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external show pass for sterling worth-to let white-washed walls
vouch for clean shrines. It may hate him who dares to scrutinise
and expose-to rase the gilding, and show base metal under it-to
penetrate the sepulchre, and reveal charnel relics: but hate as it
will, it is indebted to him.

Ahab did not like Micaiah, because he never prophesied good
concerning him, but evil; probably he liked the sycophant son of
Chenaanah better; yet mightAhab have escaped a bloody death,
had he but stopped his ears to flattery, and opened them to faithful

There is a man in our own days whose words are not framed to
tickle delicate ears: who, to my thinking, comes before the great
ones of society, much as the son of Imlah came before the throned
Kings of Judah and Israel; and who speaks truth as deep, with a
power as prophet-like and as vital-a mien as dauntless and as
daring. Is the satirist of Vanity Fair admired in high places? I
cannot tell; but I think if some of those amongst whom he hurls the
Greek fire of his sarcasm, and over whom he flashes the levin-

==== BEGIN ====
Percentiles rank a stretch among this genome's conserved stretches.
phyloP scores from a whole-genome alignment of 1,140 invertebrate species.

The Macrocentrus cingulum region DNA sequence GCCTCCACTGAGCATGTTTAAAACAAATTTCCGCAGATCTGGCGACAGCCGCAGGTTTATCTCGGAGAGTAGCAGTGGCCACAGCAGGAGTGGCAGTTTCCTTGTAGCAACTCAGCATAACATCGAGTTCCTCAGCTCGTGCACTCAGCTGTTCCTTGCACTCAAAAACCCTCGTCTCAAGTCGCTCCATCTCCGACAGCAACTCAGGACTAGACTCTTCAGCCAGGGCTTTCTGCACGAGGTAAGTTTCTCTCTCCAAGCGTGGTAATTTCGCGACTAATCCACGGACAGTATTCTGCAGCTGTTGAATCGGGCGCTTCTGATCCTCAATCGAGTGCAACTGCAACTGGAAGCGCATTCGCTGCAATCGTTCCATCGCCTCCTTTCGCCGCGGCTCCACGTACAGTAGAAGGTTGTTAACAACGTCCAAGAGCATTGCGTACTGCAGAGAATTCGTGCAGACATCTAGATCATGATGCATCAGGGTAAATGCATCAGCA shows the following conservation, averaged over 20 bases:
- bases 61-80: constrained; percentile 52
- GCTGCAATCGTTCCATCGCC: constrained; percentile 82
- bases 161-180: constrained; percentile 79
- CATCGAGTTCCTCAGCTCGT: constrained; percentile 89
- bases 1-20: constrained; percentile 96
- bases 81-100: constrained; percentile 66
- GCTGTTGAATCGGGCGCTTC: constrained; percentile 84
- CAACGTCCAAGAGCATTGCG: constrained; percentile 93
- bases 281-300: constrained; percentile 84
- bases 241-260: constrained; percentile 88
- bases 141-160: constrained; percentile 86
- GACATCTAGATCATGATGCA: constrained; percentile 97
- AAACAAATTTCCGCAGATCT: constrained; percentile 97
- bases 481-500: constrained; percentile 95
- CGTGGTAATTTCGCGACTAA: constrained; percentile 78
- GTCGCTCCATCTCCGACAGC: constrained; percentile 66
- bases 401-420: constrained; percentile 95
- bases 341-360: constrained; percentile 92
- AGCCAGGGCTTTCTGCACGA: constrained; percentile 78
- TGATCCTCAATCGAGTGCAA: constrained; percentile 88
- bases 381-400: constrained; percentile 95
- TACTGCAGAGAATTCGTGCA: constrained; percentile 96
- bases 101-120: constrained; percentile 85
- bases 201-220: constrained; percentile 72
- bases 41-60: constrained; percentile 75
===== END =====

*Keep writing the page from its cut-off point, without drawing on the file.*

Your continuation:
brand of his denunciation, were to take his warnings in time-they
or their seed might yet escape a fatal Ramoth-Gilead.Why have I
alluded to this man? I have alluded to him, Reader, because I think
I see in him an intellect profounder and more unique than his
contemporaries have yet recognised; because I regard him as the
first social regenerator of the day-as the very master of that
working corps who would restore to rectitude the warped system
of things; because I think no commentator on his writings has yet
found the comparison that suits him, the terms which rightly
characterise his talent. They say he is like Fielding: they talk of his
wit, humour, comic powers. He resembles Fielding as an eagle
does a vulture: Fielding could stoop on carrion, but Thackeray
never does. His wit is bright, his humour attractive, but both bear
the same relation to his serious genius that the mere lambent sheet-
lightning playing under the edge of the summer-cloud does to the
electric death-spark hid in itswomb. Finally, I have alluded to Mr.
Thackeray, because to him-if he will accept the tribute of a total
stranger-I have dedicated this second edition of Jane Eyre.

December 21 st , 1847.


I AVAIL myself of the opportunity which a third edition of Jane
Eyre affords me, of again addressing a word to the Public, to
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